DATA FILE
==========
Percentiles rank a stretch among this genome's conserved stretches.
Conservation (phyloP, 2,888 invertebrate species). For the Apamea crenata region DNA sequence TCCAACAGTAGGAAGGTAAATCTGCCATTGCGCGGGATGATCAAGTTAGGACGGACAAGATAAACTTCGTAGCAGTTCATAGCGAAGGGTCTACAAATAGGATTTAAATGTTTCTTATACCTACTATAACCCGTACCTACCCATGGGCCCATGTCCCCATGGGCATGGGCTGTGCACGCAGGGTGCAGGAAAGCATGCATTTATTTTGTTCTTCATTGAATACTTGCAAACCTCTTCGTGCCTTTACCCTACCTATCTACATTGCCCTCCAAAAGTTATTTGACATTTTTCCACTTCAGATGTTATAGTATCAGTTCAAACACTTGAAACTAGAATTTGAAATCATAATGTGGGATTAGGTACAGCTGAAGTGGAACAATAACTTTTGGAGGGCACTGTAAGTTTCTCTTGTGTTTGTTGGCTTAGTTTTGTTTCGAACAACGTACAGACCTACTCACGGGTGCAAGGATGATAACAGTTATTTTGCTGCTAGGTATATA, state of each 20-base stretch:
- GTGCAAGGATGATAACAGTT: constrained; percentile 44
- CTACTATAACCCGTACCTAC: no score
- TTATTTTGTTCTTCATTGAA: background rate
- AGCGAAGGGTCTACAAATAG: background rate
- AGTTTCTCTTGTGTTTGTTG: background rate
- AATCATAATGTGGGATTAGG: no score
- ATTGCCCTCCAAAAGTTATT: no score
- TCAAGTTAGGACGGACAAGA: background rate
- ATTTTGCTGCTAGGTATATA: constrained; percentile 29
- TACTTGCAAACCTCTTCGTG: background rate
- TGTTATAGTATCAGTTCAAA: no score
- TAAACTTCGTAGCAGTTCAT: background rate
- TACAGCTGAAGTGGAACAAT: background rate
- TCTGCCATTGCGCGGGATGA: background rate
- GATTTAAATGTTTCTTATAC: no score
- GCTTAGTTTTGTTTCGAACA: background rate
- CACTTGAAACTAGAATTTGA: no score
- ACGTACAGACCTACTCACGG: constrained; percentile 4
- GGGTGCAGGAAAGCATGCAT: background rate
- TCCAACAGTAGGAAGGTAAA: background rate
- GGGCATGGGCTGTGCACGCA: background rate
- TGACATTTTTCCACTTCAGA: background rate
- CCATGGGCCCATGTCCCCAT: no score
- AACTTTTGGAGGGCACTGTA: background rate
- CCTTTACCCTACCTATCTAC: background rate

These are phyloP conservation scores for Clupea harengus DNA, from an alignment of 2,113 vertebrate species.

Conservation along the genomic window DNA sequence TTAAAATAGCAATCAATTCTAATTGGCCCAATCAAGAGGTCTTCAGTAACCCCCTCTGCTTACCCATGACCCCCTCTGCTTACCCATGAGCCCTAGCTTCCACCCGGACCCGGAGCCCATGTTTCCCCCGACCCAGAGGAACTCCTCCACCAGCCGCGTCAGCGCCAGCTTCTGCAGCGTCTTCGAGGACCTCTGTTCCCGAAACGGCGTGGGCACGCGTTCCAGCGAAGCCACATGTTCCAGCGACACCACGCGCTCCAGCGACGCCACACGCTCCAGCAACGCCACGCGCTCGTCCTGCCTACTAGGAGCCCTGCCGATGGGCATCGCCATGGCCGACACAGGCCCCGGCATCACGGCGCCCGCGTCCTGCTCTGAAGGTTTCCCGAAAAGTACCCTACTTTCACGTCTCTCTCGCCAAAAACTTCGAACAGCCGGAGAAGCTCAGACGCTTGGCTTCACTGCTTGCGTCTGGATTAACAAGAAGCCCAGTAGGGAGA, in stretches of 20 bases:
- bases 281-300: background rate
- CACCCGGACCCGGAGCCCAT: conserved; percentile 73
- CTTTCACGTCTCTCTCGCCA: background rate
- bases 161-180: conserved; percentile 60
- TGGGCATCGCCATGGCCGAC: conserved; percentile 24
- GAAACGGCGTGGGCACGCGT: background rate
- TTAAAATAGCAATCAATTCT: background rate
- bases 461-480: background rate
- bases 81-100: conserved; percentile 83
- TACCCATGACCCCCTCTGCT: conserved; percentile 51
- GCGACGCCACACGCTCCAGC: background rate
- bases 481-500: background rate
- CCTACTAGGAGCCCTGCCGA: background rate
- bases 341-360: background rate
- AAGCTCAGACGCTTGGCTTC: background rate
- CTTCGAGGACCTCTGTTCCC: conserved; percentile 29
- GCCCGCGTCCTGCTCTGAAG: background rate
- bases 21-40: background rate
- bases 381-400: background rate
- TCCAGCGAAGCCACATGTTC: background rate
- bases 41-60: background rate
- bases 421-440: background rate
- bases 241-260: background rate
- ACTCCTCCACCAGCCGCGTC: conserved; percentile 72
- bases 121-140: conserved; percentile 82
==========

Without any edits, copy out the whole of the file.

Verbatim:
Percentiles rank a stretch among this genome's conserved stretches.
Conservation (phyloP, 2,888 invertebrate species). For the Apamea crenata region DNA sequence TCCAACAGTAGGAAGGTAAATCTGCCATTGCGCGGGATGATCAAGTTAGGACGGACAAGATAAACTTCGTAGCAGTTCATAGCGAAGGGTCTACAAATAGGATTTAAATGTTTCTTATACCTACTATAACCCGTACCTACCCATGGGCCCATGTCCCCATGGGCATGGGCTGTGCACGCAGGGTGCAGGAAAGCATGCATTTATTTTGTTCTTCATTGAATACTTGCAAACCTCTTCGTGCCTTTACCCTACCTATCTACATTGCCCTCCAAAAGTTATTTGACATTTTTCCACTTCAGATGTTATAGTATCAGTTCAAACACTTGAAACTAGAATTTGAAATCATAATGTGGGATTAGGTACAGCTGAAGTGGAACAATAACTTTTGGAGGGCACTGTAAGTTTCTCTTGTGTTTGTTGGCTTAGTTTTGTTTCGAACAACGTACAGACCTACTCACGGGTGCAAGGATGATAACAGTTATTTTGCTGCTAGGTATATA, state of each 20-base stretch:
- GTGCAAGGATGATAACAGTT: constrained; percentile 44
- CTACTATAACCCGTACCTAC: no score
- TTATTTTGTTCTTCATTGAA: background rate
- AGCGAAGGGTCTACAAATAG: background rate
- AGTTTCTCTTGTGTTTGTTG: background rate
- AATCATAATGTGGGATTAGG: no score
- ATTGCCCTCCAAAAGTTATT: no score
- TCAAGTTAGGACGGACAAGA: background rate
- ATTTTGCTGCTAGGTATATA: constrained; percentile 29
- TACTTGCAAACCTCTTCGTG: background rate
- TGTTATAGTATCAGTTCAAA: no score
- TAAACTTCGTAGCAGTTCAT: background rate
- TACAGCTGAAGTGGAACAAT: background rate
- TCTGCCATTGCGCGGGATGA: background rate
- GATTTAAATGTTTCTTATAC: no score
- GCTTAGTTTTGTTTCGAACA: background rate
- CACTTGAAACTAGAATTTGA: no score
- ACGTACAGACCTACTCACGG: constrained; percentile 4
- GGGTGCAGGAAAGCATGCAT: background rate
- TCCAACAGTAGGAAGGTAAA: background rate
- GGGCATGGGCTGTGCACGCA: background rate
- TGACATTTTTCCACTTCAGA: background rate
- CCATGGGCCCATGTCCCCAT: no score
- AACTTTTGGAGGGCACTGTA: background rate
- CCTTTACCCTACCTATCTAC: background rate

These are phyloP conservation scores for Clupea harengus DNA, from an alignment of 2,113 vertebrate species.

Conservation along the genomic window DNA sequence TTAAAATAGCAATCAATTCTAATTGGCCCAATCAAGAGGTCTTCAGTAACCCCCTCTGCTTACCCATGACCCCCTCTGCTTACCCATGAGCCCTAGCTTCCACCCGGACCCGGAGCCCATGTTTCCCCCGACCCAGAGGAACTCCTCCACCAGCCGCGTCAGCGCCAGCTTCTGCAGCGTCTTCGAGGACCTCTGTTCCCGAAACGGCGTGGGCACGCGTTCCAGCGAAGCCACATGTTCCAGCGACACCACGCGCTCCAGCGACGCCACACGCTCCAGCAACGCCACGCGCTCGTCCTGCCTACTAGGAGCCCTGCCGATGGGCATCGCCATGGCCGACACAGGCCCCGGCATCACGGCGCCCGCGTCCTGCTCTGAAGGTTTCCCGAAAAGTACCCTACTTTCACGTCTCTCTCGCCAAAAACTTCGAACAGCCGGAGAAGCTCAGACGCTTGGCTTCACTGCTTGCGTCTGGATTAACAAGAAGCCCAGTAGGGAGA, in stretches of 20 bases:
- bases 281-300: background rate
- CACCCGGACCCGGAGCCCAT: conserved; percentile 73
- CTTTCACGTCTCTCTCGCCA: background rate
- bases 161-180: conserved; percentile 60
- TGGGCATCGCCATGGCCGAC: conserved; percentile 24
- GAAACGGCGTGGGCACGCGT: background rate
- TTAAAATAGCAATCAATTCT: background rate
- bases 461-480: background rate
- bases 81-100: conserved; percentile 83
- TACCCATGACCCCCTCTGCT: conserved; percentile 51
- GCGACGCCACACGCTCCAGC: background rate
- bases 481-500: background rate
- CCTACTAGGAGCCCTGCCGA: background rate
- bases 341-360: background rate
- AAGCTCAGACGCTTGGCTTC: background rate
- CTTCGAGGACCTCTGTTCCC: conserved; percentile 29
- GCCCGCGTCCTGCTCTGAAG: background rate
- bases 21-40: background rate
- bases 381-400: background rate
- TCCAGCGAAGCCACATGTTC: background rate
- bases 41-60: background rate
- bases 421-440: background rate
- bases 241-260: background rate
- ACTCCTCCACCAGCCGCGTC: conserved; percentile 72
- bases 121-140: conserved; percentile 82